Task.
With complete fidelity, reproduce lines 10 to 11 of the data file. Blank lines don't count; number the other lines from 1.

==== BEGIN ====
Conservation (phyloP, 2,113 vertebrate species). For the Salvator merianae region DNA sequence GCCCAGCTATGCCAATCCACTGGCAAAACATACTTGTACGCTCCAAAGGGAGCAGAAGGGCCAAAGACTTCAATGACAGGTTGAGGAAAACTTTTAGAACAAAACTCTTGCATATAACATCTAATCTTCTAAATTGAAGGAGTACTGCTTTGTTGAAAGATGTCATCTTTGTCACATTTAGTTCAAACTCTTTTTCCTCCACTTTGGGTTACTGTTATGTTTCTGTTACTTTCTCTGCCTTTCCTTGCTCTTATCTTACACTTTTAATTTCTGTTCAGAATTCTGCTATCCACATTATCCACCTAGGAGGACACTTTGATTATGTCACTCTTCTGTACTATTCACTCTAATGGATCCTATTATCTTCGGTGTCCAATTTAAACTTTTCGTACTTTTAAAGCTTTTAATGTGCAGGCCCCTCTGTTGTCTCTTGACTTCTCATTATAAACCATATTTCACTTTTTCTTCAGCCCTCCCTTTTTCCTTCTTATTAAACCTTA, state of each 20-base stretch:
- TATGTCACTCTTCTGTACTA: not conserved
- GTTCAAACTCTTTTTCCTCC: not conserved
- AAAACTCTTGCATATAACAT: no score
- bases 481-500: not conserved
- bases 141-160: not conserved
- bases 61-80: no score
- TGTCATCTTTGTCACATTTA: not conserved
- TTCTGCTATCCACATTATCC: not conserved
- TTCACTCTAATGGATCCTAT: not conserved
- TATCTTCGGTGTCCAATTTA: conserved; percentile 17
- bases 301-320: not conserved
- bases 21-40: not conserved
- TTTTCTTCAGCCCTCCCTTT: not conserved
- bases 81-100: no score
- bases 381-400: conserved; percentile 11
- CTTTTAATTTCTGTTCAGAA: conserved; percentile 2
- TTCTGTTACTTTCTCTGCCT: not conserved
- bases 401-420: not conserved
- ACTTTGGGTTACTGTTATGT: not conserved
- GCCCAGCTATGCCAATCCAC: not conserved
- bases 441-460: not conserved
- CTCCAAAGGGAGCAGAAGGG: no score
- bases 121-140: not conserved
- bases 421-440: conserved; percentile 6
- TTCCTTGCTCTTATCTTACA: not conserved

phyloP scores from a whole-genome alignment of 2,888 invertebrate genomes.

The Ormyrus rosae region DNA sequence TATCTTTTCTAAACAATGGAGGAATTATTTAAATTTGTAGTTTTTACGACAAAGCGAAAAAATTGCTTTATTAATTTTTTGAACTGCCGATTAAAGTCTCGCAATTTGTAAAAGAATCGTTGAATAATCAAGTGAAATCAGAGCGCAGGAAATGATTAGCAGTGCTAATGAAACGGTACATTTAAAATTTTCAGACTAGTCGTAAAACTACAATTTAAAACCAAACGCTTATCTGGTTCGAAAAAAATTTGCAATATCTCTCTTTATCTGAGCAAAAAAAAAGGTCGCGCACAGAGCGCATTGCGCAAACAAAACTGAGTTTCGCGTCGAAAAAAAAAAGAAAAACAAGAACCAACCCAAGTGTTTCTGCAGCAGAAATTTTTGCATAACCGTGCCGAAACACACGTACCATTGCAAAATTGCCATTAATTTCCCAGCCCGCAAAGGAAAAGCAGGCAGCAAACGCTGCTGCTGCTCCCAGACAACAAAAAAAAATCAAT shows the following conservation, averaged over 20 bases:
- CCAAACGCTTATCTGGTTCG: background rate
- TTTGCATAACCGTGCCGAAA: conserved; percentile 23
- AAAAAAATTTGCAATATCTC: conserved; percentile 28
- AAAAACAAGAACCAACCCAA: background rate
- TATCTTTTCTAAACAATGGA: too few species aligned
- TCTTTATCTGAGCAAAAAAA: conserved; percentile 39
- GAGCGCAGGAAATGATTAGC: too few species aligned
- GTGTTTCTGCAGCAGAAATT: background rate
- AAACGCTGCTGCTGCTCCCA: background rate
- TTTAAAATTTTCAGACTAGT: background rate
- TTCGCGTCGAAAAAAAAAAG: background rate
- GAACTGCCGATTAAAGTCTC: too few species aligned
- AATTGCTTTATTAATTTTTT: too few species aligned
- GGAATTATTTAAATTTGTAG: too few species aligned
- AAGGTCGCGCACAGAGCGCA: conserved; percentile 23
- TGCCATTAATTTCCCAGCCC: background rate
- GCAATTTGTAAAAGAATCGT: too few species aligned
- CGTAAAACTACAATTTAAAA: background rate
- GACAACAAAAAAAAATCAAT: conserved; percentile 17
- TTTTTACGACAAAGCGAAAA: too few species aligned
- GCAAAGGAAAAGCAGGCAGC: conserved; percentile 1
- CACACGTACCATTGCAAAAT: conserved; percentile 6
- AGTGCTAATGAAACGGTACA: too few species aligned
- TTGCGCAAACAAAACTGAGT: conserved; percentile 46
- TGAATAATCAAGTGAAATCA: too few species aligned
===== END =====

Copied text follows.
- TTCACTCTAATGGATCCTAT: not conserved
- TATCTTCGGTGTCCAATTTA: conserved; percentile 17